B Vijaygopal started learning flute by the age of four and gave his first recital by six. Today he is a highly accomplished flutist an A-grade artiste of All India Radio (AIR) and an impaneled artist on the Indian Council for Cultural Relations (ICCR).
Connected to India caught up with B Bijaygopal who will be performing at the Esplanade Recital Studio on Nov 17, at 7:30 pm during Kalaa Utsavam, Indian Festival of Arts at Esplanade – Theatres on the Bay, which will be held from November 17 to 26, 2017.
Connected to India: How was it to grow as a child prodigy?
B Vijayagopal: Growing as a child prodigy was quite exciting actually given the amount of attention and love i was getting. But my parents were very careful to not overdo it, as it happens in a lot of cases and helped me have a balanced childhood with equal focus on academics and art. I even managed to squeeze in quite a bit of sports too (cricket,in my case)
Connected to India: How did you get discovered? What was the turning point in your career?
B Vijayagopal: I cant really remember how I got discovered, given that I started learning flute, formally at the age of 4. The turning point I would say is Lalgudi Jayaraman sir, hearing me play when I was about seven and telling my dad to immediately shift to Chennai for my music (I was in Kumbakonam at that time.)
Connected to India: How did you decide between music and dentistry?
B Vijayagopal: Music was always my first choice and I knew ultimately I would end up as a full time musician. Academics just happened, I didn't really go out of my way or try really hard. I did my Undergraduate in dentistry and I just got into Post graduation in Orthodontics and dento-facial Orthopedics again without much effort, and having done both I wanted to practise atleast for a few years, which I did for five years and then I knew I had to pick one over the other.
Connected to India: How demanding is it to play flute?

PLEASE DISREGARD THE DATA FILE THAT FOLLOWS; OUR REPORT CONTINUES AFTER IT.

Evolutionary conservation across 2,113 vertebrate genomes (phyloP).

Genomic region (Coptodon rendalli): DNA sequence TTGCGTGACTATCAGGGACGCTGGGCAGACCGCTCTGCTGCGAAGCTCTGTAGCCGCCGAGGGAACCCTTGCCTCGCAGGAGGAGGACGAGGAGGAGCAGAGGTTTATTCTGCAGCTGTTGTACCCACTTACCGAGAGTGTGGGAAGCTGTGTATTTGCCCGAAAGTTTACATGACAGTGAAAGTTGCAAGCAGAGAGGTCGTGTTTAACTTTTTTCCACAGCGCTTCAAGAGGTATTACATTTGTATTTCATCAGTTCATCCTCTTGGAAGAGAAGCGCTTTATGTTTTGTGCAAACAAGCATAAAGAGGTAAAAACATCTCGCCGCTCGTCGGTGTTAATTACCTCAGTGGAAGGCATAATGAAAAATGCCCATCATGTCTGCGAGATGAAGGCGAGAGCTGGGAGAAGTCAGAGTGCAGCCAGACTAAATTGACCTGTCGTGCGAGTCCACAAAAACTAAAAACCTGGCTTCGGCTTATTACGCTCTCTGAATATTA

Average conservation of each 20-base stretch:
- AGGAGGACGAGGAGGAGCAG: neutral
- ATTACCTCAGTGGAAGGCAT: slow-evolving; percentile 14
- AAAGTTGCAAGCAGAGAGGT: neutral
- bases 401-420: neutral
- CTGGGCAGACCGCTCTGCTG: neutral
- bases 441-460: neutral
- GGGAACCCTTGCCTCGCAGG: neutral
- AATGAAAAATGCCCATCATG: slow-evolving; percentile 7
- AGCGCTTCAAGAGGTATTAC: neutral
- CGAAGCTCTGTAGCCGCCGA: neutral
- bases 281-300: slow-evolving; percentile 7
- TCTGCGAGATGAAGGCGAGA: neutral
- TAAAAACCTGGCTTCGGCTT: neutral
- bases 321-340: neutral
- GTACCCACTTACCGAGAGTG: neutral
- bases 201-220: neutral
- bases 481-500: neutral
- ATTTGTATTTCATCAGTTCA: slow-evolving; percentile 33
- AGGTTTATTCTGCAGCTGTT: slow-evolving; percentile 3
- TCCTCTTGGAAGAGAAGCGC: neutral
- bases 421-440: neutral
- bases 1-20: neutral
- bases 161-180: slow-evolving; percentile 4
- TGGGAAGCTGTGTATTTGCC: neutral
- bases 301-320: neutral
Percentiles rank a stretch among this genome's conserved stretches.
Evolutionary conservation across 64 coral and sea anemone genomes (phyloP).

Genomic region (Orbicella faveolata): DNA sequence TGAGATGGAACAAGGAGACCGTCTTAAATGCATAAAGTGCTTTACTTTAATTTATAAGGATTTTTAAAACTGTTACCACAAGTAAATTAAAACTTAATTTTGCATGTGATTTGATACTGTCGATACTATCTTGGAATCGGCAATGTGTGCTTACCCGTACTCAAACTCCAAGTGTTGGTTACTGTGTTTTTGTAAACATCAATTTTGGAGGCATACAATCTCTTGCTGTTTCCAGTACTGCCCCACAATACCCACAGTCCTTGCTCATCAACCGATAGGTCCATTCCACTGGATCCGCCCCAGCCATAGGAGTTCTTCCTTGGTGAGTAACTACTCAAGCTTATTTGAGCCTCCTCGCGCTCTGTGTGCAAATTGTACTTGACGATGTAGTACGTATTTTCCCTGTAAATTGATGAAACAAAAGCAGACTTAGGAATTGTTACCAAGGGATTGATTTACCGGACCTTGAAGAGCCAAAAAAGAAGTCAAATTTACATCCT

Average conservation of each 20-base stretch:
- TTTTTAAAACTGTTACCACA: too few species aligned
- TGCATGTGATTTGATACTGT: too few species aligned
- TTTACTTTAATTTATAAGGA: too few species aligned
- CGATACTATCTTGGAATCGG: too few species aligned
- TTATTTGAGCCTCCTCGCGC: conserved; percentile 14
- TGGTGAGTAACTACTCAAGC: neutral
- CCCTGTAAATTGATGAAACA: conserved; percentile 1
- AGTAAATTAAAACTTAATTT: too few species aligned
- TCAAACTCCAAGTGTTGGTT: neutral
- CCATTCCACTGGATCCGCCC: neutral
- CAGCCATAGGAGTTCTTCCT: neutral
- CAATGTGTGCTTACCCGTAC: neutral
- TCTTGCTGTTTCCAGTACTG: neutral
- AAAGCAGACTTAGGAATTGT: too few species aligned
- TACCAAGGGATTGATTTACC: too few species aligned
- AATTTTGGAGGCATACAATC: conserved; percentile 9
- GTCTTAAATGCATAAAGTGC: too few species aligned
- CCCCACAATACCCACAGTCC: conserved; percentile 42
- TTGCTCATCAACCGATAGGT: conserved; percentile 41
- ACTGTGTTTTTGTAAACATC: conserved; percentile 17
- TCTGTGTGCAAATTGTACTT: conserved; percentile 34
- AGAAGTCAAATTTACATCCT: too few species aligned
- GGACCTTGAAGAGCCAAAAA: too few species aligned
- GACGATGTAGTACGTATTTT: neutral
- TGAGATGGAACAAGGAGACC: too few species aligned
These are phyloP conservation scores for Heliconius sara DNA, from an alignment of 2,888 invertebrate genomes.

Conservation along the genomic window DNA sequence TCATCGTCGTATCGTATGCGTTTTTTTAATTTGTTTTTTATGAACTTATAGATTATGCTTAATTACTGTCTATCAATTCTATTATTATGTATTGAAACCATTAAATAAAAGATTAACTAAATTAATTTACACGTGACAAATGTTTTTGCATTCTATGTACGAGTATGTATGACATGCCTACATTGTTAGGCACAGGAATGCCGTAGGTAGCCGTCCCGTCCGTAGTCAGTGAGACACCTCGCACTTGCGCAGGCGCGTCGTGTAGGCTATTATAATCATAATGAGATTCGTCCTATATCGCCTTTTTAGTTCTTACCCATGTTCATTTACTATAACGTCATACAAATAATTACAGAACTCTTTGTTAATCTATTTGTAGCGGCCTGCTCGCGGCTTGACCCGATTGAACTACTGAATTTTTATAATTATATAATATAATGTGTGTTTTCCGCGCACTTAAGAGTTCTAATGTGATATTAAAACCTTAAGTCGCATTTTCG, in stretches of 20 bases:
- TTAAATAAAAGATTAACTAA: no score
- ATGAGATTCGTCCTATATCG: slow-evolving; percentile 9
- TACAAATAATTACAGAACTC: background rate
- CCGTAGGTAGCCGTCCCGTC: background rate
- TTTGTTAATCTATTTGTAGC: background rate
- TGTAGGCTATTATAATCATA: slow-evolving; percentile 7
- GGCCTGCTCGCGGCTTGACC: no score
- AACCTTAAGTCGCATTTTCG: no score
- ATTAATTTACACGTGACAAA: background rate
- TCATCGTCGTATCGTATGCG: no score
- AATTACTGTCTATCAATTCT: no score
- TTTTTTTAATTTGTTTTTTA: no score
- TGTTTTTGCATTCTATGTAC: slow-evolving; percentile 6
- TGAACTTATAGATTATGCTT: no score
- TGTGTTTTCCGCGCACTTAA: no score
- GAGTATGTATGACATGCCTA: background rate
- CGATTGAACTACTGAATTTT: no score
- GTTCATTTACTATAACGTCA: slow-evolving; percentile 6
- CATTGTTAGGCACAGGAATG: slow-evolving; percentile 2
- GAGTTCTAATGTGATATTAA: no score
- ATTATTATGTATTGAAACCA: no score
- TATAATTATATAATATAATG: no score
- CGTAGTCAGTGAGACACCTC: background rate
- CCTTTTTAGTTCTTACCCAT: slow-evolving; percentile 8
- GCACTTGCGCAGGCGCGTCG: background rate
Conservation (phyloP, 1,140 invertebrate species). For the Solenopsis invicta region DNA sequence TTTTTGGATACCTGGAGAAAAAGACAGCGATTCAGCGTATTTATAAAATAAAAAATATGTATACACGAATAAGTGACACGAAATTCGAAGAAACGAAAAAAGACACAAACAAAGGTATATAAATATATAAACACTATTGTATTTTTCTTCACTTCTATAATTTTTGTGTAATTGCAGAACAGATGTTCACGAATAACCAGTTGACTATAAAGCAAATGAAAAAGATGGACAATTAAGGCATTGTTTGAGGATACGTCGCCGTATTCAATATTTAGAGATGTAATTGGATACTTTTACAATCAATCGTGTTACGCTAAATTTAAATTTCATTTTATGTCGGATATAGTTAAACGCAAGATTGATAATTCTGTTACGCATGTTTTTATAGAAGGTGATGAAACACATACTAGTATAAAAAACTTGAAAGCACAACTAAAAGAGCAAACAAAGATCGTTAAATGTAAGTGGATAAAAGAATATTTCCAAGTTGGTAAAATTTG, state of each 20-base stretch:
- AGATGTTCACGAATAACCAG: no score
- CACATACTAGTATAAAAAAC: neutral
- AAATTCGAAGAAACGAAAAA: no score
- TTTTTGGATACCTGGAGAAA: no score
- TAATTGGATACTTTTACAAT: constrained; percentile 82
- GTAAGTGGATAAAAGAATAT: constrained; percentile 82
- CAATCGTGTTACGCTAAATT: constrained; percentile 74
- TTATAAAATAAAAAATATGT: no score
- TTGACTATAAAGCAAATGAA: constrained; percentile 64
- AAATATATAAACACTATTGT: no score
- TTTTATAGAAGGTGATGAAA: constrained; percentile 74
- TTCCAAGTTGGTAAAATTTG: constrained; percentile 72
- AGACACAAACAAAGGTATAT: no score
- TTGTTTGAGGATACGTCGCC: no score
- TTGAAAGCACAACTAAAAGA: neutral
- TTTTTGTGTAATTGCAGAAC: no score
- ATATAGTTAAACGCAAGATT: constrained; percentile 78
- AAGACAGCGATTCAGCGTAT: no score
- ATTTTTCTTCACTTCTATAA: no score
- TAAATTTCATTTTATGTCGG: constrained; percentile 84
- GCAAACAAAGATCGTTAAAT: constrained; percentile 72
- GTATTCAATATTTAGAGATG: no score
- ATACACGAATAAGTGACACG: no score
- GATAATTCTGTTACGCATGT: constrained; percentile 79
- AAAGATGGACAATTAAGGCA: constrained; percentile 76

B Vijayagopal: I think playing any instrument is highly demanding. I also sing, and hence can say confidently that playing an instrument is way more difficult. And flute being a wind instrument requires that extra stamina and breath control and unlike some other instruments your head and hands are kind of locked in place, so that has it postural challenges too.
Connected to India: What does it take for an instrument to become popular? Pandit Ravi Shankar played a crucial role in making sitar popular, what with playing it with George Harrison from Beatles, are there instances of flutists jamming with popular western pop artists?
B Vijayagopal: I think the first pre requisite is availability of enough platforms for any given instrument and going by that, the present generation of artists and listeners have equal roles to play in maintaining popularity and taking it forward. Legends like the great Flute Mali and Pandit Hariprasad Chaurasia have cemented the place of Flute as a primary instrument in our system of music and brought in a lot of international interest.
Connected to India: What response do you get from Indian diaspora audiences when you play internationally?
B Vijayagopal: I think since the Indian diaspora thirsts for good music since it is not as ubiquitous as it is here (in India, or Chennai for example) and so the response is always very encouraging and concerts often go for much longer than planned. Even in a recent concert tour of mine to Europe, though the Indian diaspora was probably only 30% of the audience, they were so involved with the music that, what was supposed to be 90 minute concert extended to more than two and half hours
Connected to India: How was your experience of working with legendary AR Rahman?
B Vijayagopal: It definitely was a dream come true for me. I've always had that as a top three things to do on my bucket list and the past year gave me quite a number of opportunities to work in his projects. His aura and working style are both inspiring.
Connected to India: What are your plans with taking flute to the international audiences?
B Vijayagopal: I have a lot of different ideas. I have my own world music band, the sound is entirely based on Indian music. Thata one of the ways of taking Indian music far and wide. But the main focus is to take Indian music to as many new places as possible. And with a little bit of an introduction to our system of music, its quite easy to have people hooked on to it. Its interesting times. And organisers like you, from Kalaa Utsavam play a huge role in helping artists like me present this great form of music to a lot of avid music lovers. Thanks for that.